The opening strains of 'Baby Don't Stop' disguise what is quite a tough sounding track. Definitely a Michael Stanley stamp of approval is in order for this one. The title track is next up, and boy this is as west-coast as you can be without sailing out into the Pacific Ocean toward Hawaii! 'Just For You' features some of Joe Chemay's trademark bass-popping while 'Where Would I Be Now' is a laid back affair in the vein of a cruisy sounding Michael McDonald. Another tougher track is 'Get Away', where possibly Frankie has spoken to John O'Banion asking him about what it takes to get away and get tough!. Pumping synth bass lines chug through 'I'm Waiting For Your Love', giving us the appearance of a long lost Pablo Cruise track. The stand-out track for me is the gorgeous 'Take Your Time', with a chorus that defies belief.. so simple but so exquisite. This track is without doubt the album highlight. Taking the tender route is 'You Never Ever Call Me Baby', perhaps veering to the soppy side of affairs, but I'll forgive Frankie for that. Ending the album on an upbeat note is 'Baby We're Alive', musically akin to 'Hot Rod Hearts', hence the Robbie Dupree comparison.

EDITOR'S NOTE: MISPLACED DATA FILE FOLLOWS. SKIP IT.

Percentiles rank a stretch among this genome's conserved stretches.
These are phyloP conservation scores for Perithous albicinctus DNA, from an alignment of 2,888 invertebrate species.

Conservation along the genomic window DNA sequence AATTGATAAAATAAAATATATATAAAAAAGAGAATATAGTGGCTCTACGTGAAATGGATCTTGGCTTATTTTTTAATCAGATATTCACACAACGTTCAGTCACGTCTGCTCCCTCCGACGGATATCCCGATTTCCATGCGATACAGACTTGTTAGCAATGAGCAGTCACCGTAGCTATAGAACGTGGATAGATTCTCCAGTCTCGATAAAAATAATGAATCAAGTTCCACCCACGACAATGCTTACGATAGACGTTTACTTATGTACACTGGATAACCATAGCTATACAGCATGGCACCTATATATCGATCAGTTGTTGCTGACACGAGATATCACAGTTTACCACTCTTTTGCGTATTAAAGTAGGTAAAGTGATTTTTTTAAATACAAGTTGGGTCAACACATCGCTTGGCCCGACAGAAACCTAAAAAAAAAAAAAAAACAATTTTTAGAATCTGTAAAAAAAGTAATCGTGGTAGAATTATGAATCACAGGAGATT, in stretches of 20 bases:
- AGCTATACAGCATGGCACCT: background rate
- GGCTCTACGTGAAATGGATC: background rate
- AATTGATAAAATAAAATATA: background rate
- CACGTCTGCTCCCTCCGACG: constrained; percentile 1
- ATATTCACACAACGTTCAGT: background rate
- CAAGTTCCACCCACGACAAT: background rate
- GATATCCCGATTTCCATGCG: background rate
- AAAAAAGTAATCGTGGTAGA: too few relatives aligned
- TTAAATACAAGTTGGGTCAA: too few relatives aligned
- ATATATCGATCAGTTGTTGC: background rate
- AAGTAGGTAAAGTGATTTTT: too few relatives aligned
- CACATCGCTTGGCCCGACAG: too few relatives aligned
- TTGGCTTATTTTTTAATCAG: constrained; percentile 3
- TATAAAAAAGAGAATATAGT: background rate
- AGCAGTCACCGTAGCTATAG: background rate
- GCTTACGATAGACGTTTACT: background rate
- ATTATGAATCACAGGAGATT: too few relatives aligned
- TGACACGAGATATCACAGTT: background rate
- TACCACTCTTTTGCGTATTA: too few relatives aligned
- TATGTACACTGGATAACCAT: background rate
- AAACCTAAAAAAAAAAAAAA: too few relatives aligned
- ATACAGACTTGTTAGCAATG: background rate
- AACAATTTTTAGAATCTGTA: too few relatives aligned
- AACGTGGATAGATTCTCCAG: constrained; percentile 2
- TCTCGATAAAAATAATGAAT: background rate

In Summary
Not much was heard of Frankie after this album, but even some twenty plus years after the event it still holds accolades within the west-coast genre. Perhaps not as definitive as the superb David Roberts album 'All Dressed Up' for instance, but 1981 and 1982 were pretty good years for the genre I reckon. Interested fans should do well to check this album out.

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#1 | JuniorNB on December 20 2008 15:21:43